Earlier this week I had a conversation with some friends about the recent New York Times story that detailed a US Government program which tracked UFO encounters with military personal. The report was, to my knowledge, the first time any admission of this kind had been made by our government and even included videos of fighter pilots tracking some of these mysterious objects. When I brought this story up with my friends, their reactions varied from mild curiosity to indifference, which is also the way this article was reported by the media. For some reason this surprised me.
Maybe it’s because I watched the X-Files a lot as a kid, but doesn’t the possibility of “something” outside of our realm of understanding have significant implications on our lives and the way we see reality? If we’re being visited by beings from another dimension or planet, does that re-frame our global politics? Does the stress of our jobs or our course work seem less significant, or at least different, in light of cosmic events? If there was something beyond our lives and our planet, would we change the way we live?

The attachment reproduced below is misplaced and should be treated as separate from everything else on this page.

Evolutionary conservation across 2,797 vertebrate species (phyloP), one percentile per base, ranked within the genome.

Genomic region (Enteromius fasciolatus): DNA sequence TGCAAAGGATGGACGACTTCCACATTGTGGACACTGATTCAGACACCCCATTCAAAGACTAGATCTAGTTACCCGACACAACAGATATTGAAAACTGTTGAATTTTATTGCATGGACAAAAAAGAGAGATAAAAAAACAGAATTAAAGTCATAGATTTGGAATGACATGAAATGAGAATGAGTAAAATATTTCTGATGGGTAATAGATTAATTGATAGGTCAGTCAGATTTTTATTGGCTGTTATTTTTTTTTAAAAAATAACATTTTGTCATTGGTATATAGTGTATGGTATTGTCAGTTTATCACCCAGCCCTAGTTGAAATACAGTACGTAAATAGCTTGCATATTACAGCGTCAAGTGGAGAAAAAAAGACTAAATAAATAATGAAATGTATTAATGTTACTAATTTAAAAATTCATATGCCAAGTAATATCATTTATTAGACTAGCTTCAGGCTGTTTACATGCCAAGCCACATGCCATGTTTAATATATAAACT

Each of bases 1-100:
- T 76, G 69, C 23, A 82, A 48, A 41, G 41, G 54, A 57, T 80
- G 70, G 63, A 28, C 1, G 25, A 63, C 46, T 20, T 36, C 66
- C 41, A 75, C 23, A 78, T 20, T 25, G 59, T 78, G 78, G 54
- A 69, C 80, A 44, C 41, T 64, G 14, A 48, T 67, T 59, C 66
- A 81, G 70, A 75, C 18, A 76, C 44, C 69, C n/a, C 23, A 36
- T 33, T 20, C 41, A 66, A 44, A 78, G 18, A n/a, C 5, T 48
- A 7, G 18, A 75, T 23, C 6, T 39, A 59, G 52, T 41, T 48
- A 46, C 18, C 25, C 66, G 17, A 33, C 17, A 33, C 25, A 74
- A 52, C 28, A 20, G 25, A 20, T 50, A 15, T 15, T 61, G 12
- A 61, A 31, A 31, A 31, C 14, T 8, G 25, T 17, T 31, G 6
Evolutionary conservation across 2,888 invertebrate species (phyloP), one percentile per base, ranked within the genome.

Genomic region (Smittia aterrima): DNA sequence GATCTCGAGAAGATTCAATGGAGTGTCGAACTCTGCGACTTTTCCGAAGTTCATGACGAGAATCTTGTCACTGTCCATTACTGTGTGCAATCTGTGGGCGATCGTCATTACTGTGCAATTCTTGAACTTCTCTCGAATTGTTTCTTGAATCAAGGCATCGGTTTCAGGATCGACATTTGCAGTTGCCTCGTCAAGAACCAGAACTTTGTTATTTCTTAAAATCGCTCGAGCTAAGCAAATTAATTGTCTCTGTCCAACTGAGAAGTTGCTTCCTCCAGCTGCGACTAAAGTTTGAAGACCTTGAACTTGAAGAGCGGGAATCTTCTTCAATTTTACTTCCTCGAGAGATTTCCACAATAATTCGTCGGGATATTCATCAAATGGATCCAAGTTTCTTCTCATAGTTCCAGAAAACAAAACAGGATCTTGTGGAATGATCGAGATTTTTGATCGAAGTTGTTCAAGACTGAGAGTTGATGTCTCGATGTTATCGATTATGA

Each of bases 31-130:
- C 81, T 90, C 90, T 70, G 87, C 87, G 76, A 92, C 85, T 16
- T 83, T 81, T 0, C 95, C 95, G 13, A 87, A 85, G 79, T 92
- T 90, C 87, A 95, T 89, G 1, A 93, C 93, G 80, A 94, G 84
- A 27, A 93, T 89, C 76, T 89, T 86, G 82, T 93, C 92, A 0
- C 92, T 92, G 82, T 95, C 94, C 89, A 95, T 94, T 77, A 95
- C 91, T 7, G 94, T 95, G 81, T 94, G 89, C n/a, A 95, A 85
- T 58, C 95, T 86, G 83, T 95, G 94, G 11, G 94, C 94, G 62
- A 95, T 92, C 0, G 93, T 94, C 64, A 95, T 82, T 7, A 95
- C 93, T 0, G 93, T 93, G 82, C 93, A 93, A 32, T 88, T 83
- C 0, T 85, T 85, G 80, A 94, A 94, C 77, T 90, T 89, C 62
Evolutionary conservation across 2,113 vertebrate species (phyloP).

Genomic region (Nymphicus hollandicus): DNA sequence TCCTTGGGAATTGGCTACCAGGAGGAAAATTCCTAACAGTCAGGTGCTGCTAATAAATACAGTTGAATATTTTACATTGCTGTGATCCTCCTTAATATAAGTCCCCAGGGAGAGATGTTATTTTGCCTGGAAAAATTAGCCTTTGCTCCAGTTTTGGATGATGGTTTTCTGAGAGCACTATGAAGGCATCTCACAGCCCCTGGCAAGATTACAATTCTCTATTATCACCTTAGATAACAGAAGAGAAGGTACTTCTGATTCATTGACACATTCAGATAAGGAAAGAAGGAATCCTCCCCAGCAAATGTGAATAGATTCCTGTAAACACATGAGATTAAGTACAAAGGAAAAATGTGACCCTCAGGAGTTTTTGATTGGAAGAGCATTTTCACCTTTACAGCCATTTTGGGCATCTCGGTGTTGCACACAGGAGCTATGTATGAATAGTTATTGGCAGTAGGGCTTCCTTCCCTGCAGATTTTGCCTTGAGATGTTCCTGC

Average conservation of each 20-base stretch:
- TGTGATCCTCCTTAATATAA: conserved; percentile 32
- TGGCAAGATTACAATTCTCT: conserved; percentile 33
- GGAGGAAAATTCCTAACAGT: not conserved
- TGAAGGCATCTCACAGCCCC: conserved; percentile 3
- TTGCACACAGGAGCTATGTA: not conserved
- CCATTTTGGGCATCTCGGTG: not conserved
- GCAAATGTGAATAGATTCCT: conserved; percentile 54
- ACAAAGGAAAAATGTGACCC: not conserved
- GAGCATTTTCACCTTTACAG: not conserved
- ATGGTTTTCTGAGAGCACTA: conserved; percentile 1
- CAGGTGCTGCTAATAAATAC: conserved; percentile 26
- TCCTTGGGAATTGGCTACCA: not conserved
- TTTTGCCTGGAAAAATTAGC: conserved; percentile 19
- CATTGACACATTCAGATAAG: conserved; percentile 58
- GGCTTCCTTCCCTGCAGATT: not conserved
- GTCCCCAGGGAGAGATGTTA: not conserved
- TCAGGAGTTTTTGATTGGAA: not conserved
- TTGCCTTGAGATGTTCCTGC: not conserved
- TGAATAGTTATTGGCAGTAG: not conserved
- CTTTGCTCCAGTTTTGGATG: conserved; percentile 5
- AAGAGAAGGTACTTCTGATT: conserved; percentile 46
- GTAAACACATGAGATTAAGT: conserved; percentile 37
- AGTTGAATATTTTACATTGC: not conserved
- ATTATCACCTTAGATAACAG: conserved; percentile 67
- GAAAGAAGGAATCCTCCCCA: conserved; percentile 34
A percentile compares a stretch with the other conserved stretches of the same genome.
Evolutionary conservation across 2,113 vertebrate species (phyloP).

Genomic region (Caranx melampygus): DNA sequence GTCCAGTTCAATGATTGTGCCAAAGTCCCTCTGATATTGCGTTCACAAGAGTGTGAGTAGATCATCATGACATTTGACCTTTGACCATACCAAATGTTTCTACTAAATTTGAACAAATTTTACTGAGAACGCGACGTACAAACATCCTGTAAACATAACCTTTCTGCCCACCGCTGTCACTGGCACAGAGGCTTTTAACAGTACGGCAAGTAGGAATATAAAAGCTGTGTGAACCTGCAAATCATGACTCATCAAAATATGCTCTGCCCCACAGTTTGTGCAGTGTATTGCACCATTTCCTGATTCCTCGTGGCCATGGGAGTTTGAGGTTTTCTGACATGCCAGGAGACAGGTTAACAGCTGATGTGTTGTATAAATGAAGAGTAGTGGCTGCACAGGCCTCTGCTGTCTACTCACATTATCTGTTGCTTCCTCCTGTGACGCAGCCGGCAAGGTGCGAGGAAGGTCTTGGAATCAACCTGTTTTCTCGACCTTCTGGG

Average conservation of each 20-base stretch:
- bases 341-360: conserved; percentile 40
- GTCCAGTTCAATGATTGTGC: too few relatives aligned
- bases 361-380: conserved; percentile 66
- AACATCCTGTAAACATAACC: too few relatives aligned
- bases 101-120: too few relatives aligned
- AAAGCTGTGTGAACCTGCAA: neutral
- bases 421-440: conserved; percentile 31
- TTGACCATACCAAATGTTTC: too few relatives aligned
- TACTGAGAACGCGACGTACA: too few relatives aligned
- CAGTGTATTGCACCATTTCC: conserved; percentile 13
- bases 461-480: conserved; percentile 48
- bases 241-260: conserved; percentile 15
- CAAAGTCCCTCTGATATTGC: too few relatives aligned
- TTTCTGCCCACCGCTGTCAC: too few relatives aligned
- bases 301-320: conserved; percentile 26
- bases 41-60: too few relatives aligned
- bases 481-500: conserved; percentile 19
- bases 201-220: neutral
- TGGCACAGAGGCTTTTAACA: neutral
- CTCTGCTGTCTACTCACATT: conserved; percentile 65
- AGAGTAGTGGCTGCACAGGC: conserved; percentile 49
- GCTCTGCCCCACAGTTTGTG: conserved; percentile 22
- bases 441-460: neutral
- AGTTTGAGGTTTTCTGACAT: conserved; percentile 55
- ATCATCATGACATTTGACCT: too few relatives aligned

As someone who vocationally thinks about existential things, the UFO story caught my interest because it presented the opportunity, at least for a moment, to ponder our place in the cosmos in ways that were not compartmentalized to a particular tribe, party, or religion.
For most of us, we hardly have time to wonder about the big questions, and I would argue that wrestling with these things is not only a gift, but a fundamental part being human. When we’re confronted by “something” from “somewhere”, we’re invited to do something that our culture is very much deprived of, to look up at the stars and marvel at it all – marvel at the infinite and the miracle of our simple existence. In my study of us homo-sapiens, these questions are somewhat unique in our planet’s living taxonomies, and almost always lingering below the surface of our lives waiting for an opportunity to be uncovered.
I guess it’s not about Aliens for me, but rather the reminder they present, that we are, relatively speaking, incredibly finite when compared to what’s happening all around us all the time. As Sagan reminded us, you don’t have to travel far from Earth to be humbled by the vastness of existence, that all of our problems and struggles exist on a “Pale Blue Dot”.
So, when was the last time you wondered at it all?
What if there was more to life than being a set of accidental atoms floating though endless space on a planet perfectly positioned for you to read this blog post?
What makes you ask the big questions?
But then again, this could just be a government plant to get us distracted from the new tax code………..
Only the cigarette smoking man knows.